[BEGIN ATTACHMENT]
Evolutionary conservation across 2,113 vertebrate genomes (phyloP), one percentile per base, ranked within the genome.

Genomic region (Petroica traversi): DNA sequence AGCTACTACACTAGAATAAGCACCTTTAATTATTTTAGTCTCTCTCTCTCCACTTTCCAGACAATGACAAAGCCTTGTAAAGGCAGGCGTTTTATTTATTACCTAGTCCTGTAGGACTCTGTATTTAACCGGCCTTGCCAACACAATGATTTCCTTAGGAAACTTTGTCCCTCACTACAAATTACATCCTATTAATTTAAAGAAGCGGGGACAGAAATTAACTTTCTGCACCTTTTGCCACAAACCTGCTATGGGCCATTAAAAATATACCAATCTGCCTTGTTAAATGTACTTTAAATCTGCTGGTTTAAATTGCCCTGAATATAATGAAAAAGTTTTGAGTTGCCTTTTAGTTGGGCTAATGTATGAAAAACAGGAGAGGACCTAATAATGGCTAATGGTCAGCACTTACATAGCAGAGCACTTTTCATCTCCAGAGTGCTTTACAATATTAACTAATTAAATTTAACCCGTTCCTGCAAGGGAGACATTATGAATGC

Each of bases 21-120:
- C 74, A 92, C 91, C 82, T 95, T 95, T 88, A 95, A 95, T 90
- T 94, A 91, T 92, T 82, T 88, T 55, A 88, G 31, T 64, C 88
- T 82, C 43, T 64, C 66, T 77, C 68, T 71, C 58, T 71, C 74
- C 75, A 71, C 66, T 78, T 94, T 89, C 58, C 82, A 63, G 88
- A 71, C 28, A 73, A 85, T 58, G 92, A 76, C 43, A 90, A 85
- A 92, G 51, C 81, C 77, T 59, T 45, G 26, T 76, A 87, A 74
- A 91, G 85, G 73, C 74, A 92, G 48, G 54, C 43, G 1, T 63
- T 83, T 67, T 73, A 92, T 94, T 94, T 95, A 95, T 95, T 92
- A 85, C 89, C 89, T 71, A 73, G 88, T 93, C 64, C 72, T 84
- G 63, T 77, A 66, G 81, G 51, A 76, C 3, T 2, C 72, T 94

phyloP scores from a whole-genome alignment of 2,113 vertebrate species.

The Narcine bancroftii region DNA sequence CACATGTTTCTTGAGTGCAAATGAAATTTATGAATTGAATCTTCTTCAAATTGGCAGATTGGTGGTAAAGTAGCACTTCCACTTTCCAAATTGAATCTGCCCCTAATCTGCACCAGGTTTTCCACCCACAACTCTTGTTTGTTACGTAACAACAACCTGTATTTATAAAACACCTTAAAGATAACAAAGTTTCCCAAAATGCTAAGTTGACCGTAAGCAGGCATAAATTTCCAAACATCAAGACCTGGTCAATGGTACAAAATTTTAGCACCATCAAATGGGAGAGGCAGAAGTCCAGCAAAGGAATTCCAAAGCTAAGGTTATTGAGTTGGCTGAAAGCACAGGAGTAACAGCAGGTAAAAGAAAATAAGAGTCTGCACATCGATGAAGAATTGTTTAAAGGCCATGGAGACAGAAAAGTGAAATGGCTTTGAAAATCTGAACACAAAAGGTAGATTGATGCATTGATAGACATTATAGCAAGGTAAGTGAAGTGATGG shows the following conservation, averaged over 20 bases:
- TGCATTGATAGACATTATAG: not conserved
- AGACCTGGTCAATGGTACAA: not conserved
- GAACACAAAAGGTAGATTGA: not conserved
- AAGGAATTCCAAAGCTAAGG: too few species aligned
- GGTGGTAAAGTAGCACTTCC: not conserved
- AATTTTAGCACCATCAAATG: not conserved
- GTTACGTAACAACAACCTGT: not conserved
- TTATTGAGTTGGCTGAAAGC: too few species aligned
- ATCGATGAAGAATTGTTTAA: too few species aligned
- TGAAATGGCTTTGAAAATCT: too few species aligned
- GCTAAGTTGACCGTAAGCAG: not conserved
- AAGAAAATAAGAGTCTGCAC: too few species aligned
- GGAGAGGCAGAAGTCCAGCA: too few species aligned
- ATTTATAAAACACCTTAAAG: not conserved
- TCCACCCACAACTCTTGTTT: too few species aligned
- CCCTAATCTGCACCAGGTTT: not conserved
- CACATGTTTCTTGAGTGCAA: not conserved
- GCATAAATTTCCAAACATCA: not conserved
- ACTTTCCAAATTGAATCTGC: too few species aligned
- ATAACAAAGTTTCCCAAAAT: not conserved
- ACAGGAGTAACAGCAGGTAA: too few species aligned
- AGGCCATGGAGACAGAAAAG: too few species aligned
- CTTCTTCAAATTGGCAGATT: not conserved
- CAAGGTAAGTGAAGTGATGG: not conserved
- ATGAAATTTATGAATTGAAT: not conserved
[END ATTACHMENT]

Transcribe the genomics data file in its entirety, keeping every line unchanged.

Evolutionary conservation across 2,113 vertebrate genomes (phyloP), one percentile per base, ranked within the genome.

Genomic region (Petroica traversi): DNA sequence AGCTACTACACTAGAATAAGCACCTTTAATTATTTTAGTCTCTCTCTCTCCACTTTCCAGACAATGACAAAGCCTTGTAAAGGCAGGCGTTTTATTTATTACCTAGTCCTGTAGGACTCTGTATTTAACCGGCCTTGCCAACACAATGATTTCCTTAGGAAACTTTGTCCCTCACTACAAATTACATCCTATTAATTTAAAGAAGCGGGGACAGAAATTAACTTTCTGCACCTTTTGCCACAAACCTGCTATGGGCCATTAAAAATATACCAATCTGCCTTGTTAAATGTACTTTAAATCTGCTGGTTTAAATTGCCCTGAATATAATGAAAAAGTTTTGAGTTGCCTTTTAGTTGGGCTAATGTATGAAAAACAGGAGAGGACCTAATAATGGCTAATGGTCAGCACTTACATAGCAGAGCACTTTTCATCTCCAGAGTGCTTTACAATATTAACTAATTAAATTTAACCCGTTCCTGCAAGGGAGACATTATGAATGC

Each of bases 21-120:
- C 74, A 92, C 91, C 82, T 95, T 95, T 88, A 95, A 95, T 90
- T 94, A 91, T 92, T 82, T 88, T 55, A 88, G 31, T 64, C 88
- T 82, C 43, T 64, C 66, T 77, C 68, T 71, C 58, T 71, C 74
- C 75, A 71, C 66, T 78, T 94, T 89, C 58, C 82, A 63, G 88
- A 71, C 28, A 73, A 85, T 58, G 92, A 76, C 43, A 90, A 85
- A 92, G 51, C 81, C 77, T 59, T 45, G 26, T 76, A 87, A 74
- A 91, G 85, G 73, C 74, A 92, G 48, G 54, C 43, G 1, T 63
- T 83, T 67, T 73, A 92, T 94, T 94, T 95, A 95, T 95, T 92
- A 85, C 89, C 89, T 71, A 73, G 88, T 93, C 64, C 72, T 84
- G 63, T 77, A 66, G 81, G 51, A 76, C 3, T 2, C 72, T 94

phyloP scores from a whole-genome alignment of 2,113 vertebrate species.

The Narcine bancroftii region DNA sequence CACATGTTTCTTGAGTGCAAATGAAATTTATGAATTGAATCTTCTTCAAATTGGCAGATTGGTGGTAAAGTAGCACTTCCACTTTCCAAATTGAATCTGCCCCTAATCTGCACCAGGTTTTCCACCCACAACTCTTGTTTGTTACGTAACAACAACCTGTATTTATAAAACACCTTAAAGATAACAAAGTTTCCCAAAATGCTAAGTTGACCGTAAGCAGGCATAAATTTCCAAACATCAAGACCTGGTCAATGGTACAAAATTTTAGCACCATCAAATGGGAGAGGCAGAAGTCCAGCAAAGGAATTCCAAAGCTAAGGTTATTGAGTTGGCTGAAAGCACAGGAGTAACAGCAGGTAAAAGAAAATAAGAGTCTGCACATCGATGAAGAATTGTTTAAAGGCCATGGAGACAGAAAAGTGAAATGGCTTTGAAAATCTGAACACAAAAGGTAGATTGATGCATTGATAGACATTATAGCAAGGTAAGTGAAGTGATGG shows the following conservation, averaged over 20 bases:
- TGCATTGATAGACATTATAG: not conserved
- AGACCTGGTCAATGGTACAA: not conserved
- GAACACAAAAGGTAGATTGA: not conserved
- AAGGAATTCCAAAGCTAAGG: too few species aligned
- GGTGGTAAAGTAGCACTTCC: not conserved
- AATTTTAGCACCATCAAATG: not conserved
- GTTACGTAACAACAACCTGT: not conserved
- TTATTGAGTTGGCTGAAAGC: too few species aligned
- ATCGATGAAGAATTGTTTAA: too few species aligned
- TGAAATGGCTTTGAAAATCT: too few species aligned
- GCTAAGTTGACCGTAAGCAG: not conserved
- AAGAAAATAAGAGTCTGCAC: too few species aligned
- GGAGAGGCAGAAGTCCAGCA: too few species aligned
- ATTTATAAAACACCTTAAAG: not conserved
- TCCACCCACAACTCTTGTTT: too few species aligned
- CCCTAATCTGCACCAGGTTT: not conserved
- CACATGTTTCTTGAGTGCAA: not conserved
- GCATAAATTTCCAAACATCA: not conserved
- ACTTTCCAAATTGAATCTGC: too few species aligned
- ATAACAAAGTTTCCCAAAAT: not conserved
- ACAGGAGTAACAGCAGGTAA: too few species aligned
- AGGCCATGGAGACAGAAAAG: too few species aligned
- CTTCTTCAAATTGGCAGATT: not conserved
- CAAGGTAAGTGAAGTGATGG: not conserved
- ATGAAATTTATGAATTGAAT: not conserved